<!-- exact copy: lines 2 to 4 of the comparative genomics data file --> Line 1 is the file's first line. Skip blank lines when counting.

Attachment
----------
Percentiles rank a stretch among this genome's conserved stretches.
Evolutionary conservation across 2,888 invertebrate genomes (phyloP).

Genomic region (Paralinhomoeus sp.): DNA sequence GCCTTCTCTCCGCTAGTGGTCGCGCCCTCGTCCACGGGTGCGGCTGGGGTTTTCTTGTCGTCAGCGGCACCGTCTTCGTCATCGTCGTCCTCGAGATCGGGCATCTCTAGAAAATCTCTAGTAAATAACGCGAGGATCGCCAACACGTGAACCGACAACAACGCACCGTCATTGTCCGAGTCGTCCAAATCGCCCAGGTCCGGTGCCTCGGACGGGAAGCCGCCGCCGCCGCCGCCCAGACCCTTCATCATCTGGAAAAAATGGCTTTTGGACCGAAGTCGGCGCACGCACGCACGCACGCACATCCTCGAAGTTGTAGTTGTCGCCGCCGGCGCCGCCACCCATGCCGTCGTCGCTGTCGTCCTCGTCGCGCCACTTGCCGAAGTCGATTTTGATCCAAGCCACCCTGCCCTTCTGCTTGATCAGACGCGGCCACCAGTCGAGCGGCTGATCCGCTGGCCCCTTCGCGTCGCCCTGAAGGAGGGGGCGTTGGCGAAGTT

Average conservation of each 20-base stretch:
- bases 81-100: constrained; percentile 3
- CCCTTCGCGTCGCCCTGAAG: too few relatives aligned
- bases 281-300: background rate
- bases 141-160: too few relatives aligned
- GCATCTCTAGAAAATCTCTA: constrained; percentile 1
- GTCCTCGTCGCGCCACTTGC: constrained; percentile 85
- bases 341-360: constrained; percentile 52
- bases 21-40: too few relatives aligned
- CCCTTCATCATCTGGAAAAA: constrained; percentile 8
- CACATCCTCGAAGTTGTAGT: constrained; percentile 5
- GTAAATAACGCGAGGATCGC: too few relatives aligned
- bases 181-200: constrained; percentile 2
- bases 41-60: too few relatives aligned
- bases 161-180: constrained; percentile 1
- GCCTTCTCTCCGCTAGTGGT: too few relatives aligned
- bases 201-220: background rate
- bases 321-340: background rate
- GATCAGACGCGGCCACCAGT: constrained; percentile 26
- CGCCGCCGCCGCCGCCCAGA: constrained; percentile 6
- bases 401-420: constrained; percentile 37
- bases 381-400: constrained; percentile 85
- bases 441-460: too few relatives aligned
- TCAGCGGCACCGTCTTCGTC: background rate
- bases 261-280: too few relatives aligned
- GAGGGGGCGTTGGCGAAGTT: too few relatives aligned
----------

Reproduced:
Evolutionary conservation across 2,888 invertebrate genomes (phyloP).

Genomic region (Paralinhomoeus sp.): DNA sequence GCCTTCTCTCCGCTAGTGGTCGCGCCCTCGTCCACGGGTGCGGCTGGGGTTTTCTTGTCGTCAGCGGCACCGTCTTCGTCATCGTCGTCCTCGAGATCGGGCATCTCTAGAAAATCTCTAGTAAATAACGCGAGGATCGCCAACACGTGAACCGACAACAACGCACCGTCATTGTCCGAGTCGTCCAAATCGCCCAGGTCCGGTGCCTCGGACGGGAAGCCGCCGCCGCCGCCGCCCAGACCCTTCATCATCTGGAAAAAATGGCTTTTGGACCGAAGTCGGCGCACGCACGCACGCACGCACATCCTCGAAGTTGTAGTTGTCGCCGCCGGCGCCGCCACCCATGCCGTCGTCGCTGTCGTCCTCGTCGCGCCACTTGCCGAAGTCGATTTTGATCCAAGCCACCCTGCCCTTCTGCTTGATCAGACGCGGCCACCAGTCGAGCGGCTGATCCGCTGGCCCCTTCGCGTCGCCCTGAAGGAGGGGGCGTTGGCGAAGTT

Average conservation of each 20-base stretch: